Things we can do to help winter bees
During the summer months when our gardens are full of blooming bee-friendly flowers, warm sun and buzzing insects it's relatively easy to play our part in looking after our bees and other pollinators. The winter months however can be a tough time for bees.
While climate change may be a hot topic of debate in some circles, just from my own experience it's clear that the winter months in Britain have been warmer than they were just a couple of decades ago. I can't remember the last time my local pond was frozen over thick enough to walk on but as a child this was a fairly regular occurrence most winters. This isn't good news for bees.
The temperature outside is a signal to bees that spring has sprung and if they venture out to find that our spring flowers are a month or two away from blooming then it could spell disaster for them. Honeybees will start buzzing around once the temperature reaches around 12 degrees, bumblebees will even venture out when it's even colder than that. Bees need nectar and pollen and if they can't find it then they will find themselves without food. This is extra worrisome if they have developing larvae in the hive, as they will go without food too. The various common bee species in Britain have different ways to survive during winter and in this blog we'll give you some ideas for several ways we can help them.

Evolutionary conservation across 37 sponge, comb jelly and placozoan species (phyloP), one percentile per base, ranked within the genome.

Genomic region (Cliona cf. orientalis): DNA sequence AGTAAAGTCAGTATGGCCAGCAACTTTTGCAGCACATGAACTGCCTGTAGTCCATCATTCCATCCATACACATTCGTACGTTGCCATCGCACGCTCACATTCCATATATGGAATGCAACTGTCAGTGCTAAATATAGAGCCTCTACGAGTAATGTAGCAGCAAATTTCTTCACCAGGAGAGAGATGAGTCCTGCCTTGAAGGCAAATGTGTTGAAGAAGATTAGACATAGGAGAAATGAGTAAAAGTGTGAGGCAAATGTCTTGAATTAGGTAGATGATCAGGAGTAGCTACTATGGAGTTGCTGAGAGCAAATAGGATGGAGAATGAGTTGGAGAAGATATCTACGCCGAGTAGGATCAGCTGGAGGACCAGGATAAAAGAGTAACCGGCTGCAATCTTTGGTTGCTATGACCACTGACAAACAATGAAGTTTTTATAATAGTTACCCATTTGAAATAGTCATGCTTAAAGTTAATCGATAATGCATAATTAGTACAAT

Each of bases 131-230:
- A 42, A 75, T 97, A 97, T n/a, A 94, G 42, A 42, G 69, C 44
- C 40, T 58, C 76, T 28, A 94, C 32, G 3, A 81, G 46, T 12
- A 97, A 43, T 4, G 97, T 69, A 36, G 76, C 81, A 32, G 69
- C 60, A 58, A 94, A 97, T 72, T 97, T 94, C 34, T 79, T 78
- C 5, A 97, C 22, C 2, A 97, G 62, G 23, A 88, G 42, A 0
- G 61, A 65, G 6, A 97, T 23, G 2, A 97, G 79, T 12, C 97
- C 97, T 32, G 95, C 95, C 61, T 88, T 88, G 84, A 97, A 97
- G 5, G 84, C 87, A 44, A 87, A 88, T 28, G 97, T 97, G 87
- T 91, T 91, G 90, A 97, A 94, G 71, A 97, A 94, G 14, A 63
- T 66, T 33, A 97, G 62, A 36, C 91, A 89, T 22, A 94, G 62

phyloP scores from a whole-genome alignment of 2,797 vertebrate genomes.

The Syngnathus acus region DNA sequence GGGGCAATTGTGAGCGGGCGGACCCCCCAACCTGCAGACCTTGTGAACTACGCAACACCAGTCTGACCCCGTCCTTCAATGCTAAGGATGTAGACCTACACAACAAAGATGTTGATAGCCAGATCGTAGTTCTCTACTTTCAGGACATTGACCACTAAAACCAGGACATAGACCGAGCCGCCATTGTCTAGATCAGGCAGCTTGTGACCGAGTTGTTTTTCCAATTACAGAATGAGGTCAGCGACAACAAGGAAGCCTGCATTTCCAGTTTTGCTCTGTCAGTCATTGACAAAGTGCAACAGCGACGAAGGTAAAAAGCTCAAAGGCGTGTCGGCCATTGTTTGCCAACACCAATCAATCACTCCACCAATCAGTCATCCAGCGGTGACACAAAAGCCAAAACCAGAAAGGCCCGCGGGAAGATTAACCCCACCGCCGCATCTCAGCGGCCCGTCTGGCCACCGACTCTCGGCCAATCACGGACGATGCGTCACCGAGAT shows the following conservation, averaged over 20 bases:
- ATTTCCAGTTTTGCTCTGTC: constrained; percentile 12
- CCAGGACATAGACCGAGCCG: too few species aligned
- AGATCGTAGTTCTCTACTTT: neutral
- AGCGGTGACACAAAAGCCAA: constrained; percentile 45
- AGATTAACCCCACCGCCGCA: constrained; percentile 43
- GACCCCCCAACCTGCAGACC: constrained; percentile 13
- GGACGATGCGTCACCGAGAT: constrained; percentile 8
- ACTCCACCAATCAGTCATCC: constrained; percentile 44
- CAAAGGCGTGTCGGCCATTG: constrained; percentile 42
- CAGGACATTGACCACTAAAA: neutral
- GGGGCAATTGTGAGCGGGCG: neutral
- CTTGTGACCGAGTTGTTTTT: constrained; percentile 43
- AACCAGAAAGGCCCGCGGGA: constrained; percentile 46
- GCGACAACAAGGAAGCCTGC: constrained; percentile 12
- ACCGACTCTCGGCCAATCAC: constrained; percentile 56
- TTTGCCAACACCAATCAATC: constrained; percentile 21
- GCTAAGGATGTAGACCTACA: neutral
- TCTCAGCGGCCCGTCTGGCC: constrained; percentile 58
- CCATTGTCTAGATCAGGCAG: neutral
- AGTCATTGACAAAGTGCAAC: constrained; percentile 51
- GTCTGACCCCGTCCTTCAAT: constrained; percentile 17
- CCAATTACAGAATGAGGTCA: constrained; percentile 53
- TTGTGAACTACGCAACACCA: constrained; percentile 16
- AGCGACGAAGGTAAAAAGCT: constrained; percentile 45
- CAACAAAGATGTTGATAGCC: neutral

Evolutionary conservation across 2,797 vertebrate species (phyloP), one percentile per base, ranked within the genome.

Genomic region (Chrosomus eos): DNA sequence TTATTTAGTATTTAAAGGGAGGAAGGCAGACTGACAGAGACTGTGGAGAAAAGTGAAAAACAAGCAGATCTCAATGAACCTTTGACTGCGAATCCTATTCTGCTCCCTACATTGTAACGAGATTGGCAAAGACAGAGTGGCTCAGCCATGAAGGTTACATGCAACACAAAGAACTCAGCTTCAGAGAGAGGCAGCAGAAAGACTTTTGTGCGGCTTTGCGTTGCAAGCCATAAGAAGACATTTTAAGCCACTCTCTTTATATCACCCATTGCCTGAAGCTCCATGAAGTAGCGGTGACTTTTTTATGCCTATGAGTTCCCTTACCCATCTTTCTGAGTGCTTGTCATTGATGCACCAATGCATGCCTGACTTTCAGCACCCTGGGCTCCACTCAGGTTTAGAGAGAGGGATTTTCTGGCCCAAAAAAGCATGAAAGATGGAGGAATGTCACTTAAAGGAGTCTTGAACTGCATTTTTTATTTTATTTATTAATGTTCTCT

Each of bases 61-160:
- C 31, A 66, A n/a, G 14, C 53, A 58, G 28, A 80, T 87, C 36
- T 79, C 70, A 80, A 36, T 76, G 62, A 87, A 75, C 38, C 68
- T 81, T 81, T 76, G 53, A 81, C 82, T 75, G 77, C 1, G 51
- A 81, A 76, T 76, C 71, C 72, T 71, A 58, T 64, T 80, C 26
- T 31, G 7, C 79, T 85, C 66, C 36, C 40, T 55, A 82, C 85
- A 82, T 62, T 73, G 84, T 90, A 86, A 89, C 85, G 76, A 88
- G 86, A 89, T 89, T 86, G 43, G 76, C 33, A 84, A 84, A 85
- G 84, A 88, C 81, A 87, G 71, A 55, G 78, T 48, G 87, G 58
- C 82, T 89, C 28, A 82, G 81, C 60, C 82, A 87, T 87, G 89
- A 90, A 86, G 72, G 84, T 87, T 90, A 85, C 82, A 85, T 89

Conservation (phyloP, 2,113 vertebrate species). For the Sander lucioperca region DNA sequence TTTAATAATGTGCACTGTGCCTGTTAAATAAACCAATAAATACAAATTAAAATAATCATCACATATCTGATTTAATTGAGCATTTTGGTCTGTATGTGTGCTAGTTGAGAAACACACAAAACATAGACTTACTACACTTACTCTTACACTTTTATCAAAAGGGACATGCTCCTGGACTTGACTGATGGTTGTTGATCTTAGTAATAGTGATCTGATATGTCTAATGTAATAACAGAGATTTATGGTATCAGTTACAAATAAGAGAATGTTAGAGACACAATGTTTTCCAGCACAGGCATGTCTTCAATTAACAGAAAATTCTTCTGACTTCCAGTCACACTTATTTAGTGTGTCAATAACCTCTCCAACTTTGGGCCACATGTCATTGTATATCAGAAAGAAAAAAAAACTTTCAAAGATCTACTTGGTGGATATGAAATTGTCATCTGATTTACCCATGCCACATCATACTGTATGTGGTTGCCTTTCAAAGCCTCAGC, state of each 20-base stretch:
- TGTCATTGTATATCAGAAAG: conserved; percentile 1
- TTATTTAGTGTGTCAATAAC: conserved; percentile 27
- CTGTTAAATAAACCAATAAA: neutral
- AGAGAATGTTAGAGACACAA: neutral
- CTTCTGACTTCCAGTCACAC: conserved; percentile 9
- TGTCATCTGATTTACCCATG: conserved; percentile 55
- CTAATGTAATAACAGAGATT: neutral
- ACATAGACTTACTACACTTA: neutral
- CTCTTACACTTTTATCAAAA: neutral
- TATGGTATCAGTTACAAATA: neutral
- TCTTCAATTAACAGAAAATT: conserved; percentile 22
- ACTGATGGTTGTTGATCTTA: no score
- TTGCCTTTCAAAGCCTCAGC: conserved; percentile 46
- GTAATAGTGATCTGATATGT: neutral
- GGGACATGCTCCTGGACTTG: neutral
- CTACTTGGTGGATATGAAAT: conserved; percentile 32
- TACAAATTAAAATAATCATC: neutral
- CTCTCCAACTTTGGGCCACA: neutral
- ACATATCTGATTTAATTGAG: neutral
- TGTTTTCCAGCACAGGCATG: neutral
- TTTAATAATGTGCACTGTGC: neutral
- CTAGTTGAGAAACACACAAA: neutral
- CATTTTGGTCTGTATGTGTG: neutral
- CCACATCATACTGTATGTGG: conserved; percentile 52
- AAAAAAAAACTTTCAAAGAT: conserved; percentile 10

Planting to help bees in late winter
The best way to help bees in winter is to plant flowers and trees which will flower in February and March, if we have a particularly warm month then this will ensure that nearby bees will be able to find nectar.
If you have space for hedges then Blackthorn (Prunus spinosa) is a fantastic hedge plant for bees. It's traditionally known to flower in early spring but due to the warmer winters, especially in the south of England, many of the blackthorn hedges are now showing flowers before mid-February.
There are multiple different fruit trees that can flower several weeks before it's officially spring if it's warm enough. Cherry, plum and apple trees are all good choices for a large garden and can provide an excellent early source of nectar for many species including honeybees. You could also try almond trees which bees love, they have a beautiful pink blossom that you will love too! If you have a large garden it's certainly possible to grow nectar-rich trees and plants all year round, but if you don't have that much land there are other options to make use of smaller spaces.
A Mahonia species known as 'Winter Sun' is a brilliant shrub that's great to plant in borders and rockery. It's an evergreen and will produce striking, bright yellow clusters of flowers during winter. It will add all year round interest to your garden and provide some much needed nectar and pollen when there is little else in bloom. The plants are quite easy to find in larger garden centres or online suppliers and are sold potted for around £8 a plant. It's a medium sized shrub, very hardy and doesn't require a lot of special care, it's happy to be planted in full sun or more shady areas.